6 Plastic Surgery Procedures That Will Be Big in 2018

These nips and tucks are on the rise.

By: Katie Becker
Illustration: Meghann Stephenson

Out of all the beauty trends we predict for 2018, potentially most fascinating is what will be trending in the world of plastic surgery. We’re not ones to poo-poo any cosmetic decision a woman makes to feel her best, including ones that involve a needle or a knife, so we were pretty curious about the upcoming forecast from The American Academy of Facial and Reconstructive Surgery (AAFPRS). Below, see what their crystal ball says we’ll be talking about (and maybe even trying) next year. And if you’re considering getting some work done yourself, we suggest reading our interview with Beverly Hills plastic surgeon Gabriel Chiu, MD, who has advice for finding the right doctor you can trust.


1. Fillers That Aren’t So Obvious

There are tons of different injectable fillers on the market for plumping your cheeks and lips. If you were to squeeze out a filler like Juvéderm Voluma, Belotero, or Restylane Silk into your hands, you would notice how each one has a different texture to it—a variety in thickness and bounciness. A well-trained injector will carefully choose the right texture for the region of the face in which they are filling (for example, something softer for the lips and firmer for the cheeks) and experts predict better options will be coming to the market next year. “We foresee more flexible fillers that ‘bend’ when the face animates, as well as longer-lasting filler options,” says William H. Truswell, MD, the AAFPRS president.


2. Early Anti-Aging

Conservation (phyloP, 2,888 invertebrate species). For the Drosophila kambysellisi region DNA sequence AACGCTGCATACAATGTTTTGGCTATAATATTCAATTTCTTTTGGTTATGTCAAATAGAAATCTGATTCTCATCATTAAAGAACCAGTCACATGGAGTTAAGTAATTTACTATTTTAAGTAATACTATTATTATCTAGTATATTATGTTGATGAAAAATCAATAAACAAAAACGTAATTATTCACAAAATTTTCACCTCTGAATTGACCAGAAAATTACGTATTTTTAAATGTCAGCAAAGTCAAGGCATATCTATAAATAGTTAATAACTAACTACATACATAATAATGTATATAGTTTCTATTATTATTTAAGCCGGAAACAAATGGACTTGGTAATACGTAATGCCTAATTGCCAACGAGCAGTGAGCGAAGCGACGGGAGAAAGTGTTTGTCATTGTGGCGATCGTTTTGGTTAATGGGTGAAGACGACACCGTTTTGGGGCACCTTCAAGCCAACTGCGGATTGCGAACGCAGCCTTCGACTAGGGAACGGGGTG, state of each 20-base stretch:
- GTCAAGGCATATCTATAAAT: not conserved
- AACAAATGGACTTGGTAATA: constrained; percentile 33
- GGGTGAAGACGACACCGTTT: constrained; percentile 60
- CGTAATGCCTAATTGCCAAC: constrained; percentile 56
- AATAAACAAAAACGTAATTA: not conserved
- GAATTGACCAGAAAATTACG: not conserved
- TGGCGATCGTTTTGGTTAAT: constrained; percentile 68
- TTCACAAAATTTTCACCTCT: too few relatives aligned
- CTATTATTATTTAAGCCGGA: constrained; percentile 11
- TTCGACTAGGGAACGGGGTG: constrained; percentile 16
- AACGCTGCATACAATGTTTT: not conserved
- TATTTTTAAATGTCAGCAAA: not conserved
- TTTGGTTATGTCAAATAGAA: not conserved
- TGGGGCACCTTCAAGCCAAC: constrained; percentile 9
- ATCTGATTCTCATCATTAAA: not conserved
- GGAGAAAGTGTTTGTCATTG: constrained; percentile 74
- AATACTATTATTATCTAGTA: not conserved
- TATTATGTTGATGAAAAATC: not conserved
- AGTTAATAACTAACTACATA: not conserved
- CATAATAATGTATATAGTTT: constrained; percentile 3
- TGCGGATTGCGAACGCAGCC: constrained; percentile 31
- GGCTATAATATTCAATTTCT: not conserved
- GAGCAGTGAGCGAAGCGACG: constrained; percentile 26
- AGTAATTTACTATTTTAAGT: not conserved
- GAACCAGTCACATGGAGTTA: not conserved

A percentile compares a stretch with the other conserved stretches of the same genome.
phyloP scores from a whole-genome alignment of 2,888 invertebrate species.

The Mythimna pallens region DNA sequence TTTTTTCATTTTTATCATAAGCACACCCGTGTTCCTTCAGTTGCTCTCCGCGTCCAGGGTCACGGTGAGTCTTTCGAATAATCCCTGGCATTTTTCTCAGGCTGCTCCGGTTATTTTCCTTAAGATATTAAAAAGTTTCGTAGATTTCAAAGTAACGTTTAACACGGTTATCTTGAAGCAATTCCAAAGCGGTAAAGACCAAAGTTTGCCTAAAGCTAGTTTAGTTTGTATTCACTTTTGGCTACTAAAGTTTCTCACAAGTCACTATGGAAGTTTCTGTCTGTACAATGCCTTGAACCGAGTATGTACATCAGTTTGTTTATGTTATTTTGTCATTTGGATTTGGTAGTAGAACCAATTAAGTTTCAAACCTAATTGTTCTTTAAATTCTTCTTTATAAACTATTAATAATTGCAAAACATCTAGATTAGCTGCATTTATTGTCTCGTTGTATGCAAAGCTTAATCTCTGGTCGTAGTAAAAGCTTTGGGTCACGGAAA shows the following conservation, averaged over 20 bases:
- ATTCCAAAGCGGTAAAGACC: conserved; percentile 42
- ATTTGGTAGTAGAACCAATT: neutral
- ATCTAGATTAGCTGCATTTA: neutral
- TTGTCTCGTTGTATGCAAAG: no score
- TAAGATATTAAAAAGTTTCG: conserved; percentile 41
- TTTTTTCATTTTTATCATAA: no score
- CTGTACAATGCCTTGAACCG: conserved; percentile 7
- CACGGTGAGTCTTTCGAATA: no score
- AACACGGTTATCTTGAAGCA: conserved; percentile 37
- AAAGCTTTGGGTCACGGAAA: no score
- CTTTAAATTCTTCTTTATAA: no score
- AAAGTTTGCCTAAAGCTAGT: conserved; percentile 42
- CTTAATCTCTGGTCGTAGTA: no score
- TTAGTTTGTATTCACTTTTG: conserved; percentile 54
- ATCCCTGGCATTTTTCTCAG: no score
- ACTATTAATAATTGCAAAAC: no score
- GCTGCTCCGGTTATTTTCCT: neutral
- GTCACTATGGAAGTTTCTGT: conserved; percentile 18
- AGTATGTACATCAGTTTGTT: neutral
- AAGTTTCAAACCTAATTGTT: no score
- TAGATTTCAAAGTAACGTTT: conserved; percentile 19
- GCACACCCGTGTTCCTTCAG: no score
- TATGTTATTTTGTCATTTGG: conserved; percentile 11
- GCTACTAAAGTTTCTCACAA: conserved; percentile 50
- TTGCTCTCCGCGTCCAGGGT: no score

There’s a term in the industry called “prejuvention.” This is when patients who don’t yet see wrinkles, sagging, or spots get rejuvenating cosmetic treatments as a preemptive measure to stop aging from ever happening in the first place. This can include things like neurotoxins that stop your forehead from creating creases, lasers that keep collagen production on high, and even small face-lifts that will theoretically nip the need for a bigger (and more obvious) surgery in the future. The industry is seeing a major uptick in requests from younger women seeking “prejuvenation.”


3. Requests for a Better Selfie

An annual member survey by AAFPRS members showed that 42 percent have patients who specifically say they want to look better on social media. The solution could include laser treatments to smooth sunspots, filler for fuller cheekbones, or fat-dissolving injections for one less chin. Surgeons we have interviewed like Dara Liotta, MD, have seen this trend as well. If you want to have this very conversation with a plastic surgeon or dermatologist, her advice is to bring in pictures of what you like and don’t like in your selfies to make sure you and your doctors are speaking the same language. (We also have some model-approved selfie tips that require no doctors appointment at all.)


4. Treatments for Transgender Patients

One of the most positive things to come out of the new year is healthier and more open conversations about gender. These conversations are improving in the plastic surgeon’s offices as well. “Procedures that change the underlying bone structure or the soft tissue of the face have the unique ability to help individuals to present themselves in the manner most consistent with their sense of self,” says Patrick J. Byrne, MD.


5. Injectable Nose Jobs

Because it can take just one short appointment, some call injectable rhinoplasty “lunchtime nose jobs.” Doctors can make a nose more smooth, symmetrical, pronounced, or even less pronounced by using filler on and around the nose. The other bonus of this treatment, which has been growing in popularity, is that most fillers are temporary, so if you want to go back to your former profile, it takes just a few months for your body to metabolize, or you can get a dissolving injection that will reverse the filler.


6. More Men in the Surgeon’s Office

According to an AAFRPS survey, a third of men surveyed said they are “extremely likely” to consider a cosmetic procedure, both surgical or non-surgical. Of those men, 58 percent were between 25 and 34 years old, and 34 percent were between 18 and 24 years old. The treatments for men are really the same as they are for women—injections, lasers, face-lifts—but sometimes come with cutesy names like “Bro-tox.”


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